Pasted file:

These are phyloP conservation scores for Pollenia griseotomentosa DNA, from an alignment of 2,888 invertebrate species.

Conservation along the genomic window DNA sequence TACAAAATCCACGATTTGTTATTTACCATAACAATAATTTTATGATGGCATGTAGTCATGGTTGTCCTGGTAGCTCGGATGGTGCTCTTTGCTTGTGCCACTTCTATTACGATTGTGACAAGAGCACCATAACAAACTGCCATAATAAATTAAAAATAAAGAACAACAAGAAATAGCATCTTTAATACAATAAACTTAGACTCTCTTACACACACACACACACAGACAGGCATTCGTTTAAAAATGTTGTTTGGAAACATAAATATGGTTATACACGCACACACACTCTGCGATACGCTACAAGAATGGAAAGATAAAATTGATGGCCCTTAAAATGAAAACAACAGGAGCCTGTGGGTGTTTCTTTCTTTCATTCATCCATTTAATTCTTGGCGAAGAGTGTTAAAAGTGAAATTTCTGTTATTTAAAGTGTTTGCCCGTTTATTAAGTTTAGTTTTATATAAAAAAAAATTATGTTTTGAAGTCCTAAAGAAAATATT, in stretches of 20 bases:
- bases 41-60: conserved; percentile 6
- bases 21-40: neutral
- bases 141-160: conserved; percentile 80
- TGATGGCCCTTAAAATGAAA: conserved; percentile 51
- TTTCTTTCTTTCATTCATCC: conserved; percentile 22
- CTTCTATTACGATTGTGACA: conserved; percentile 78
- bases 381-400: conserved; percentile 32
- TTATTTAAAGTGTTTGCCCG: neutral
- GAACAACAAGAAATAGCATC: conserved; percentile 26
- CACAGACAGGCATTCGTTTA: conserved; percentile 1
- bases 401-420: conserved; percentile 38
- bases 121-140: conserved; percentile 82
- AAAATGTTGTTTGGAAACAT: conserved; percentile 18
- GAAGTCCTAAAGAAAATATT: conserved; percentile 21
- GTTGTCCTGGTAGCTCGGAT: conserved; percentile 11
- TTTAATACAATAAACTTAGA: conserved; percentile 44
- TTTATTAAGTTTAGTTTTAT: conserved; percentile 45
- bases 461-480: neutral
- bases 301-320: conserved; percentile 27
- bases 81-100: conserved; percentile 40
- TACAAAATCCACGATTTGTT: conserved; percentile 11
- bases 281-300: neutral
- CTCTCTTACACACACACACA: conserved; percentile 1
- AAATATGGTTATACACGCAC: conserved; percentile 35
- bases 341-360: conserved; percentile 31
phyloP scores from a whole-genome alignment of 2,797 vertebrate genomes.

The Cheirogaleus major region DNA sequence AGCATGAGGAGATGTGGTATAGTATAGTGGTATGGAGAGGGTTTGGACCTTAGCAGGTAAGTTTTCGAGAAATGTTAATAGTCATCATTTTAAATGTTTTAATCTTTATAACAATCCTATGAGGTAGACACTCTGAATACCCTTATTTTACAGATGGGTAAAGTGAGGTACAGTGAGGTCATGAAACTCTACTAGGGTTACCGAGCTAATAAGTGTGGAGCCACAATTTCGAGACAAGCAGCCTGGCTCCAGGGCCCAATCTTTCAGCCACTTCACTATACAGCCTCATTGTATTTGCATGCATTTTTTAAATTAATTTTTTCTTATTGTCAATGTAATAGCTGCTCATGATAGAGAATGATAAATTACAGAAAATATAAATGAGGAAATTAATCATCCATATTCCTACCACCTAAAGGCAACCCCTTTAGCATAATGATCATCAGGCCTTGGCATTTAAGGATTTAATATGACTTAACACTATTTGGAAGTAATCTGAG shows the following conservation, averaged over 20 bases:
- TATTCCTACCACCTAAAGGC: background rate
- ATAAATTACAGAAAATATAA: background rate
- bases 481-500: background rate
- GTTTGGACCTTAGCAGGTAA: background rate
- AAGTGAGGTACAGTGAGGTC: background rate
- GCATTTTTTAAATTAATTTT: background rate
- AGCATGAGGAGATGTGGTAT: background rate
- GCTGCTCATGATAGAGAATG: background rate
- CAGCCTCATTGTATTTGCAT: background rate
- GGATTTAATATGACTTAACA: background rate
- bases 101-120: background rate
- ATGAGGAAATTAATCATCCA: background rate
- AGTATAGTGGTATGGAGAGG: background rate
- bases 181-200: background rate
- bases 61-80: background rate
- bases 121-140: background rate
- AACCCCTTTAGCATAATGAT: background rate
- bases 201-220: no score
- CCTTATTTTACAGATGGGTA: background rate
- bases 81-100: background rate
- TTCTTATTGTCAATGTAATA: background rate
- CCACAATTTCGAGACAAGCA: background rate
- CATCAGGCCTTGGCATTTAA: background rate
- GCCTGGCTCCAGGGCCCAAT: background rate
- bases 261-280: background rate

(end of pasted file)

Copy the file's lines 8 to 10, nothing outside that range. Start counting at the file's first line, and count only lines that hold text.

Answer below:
- CTTCTATTACGATTGTGACA: conserved; percentile 78
- bases 381-400: conserved; percentile 32
- TTATTTAAAGTGTTTGCCCG: neutral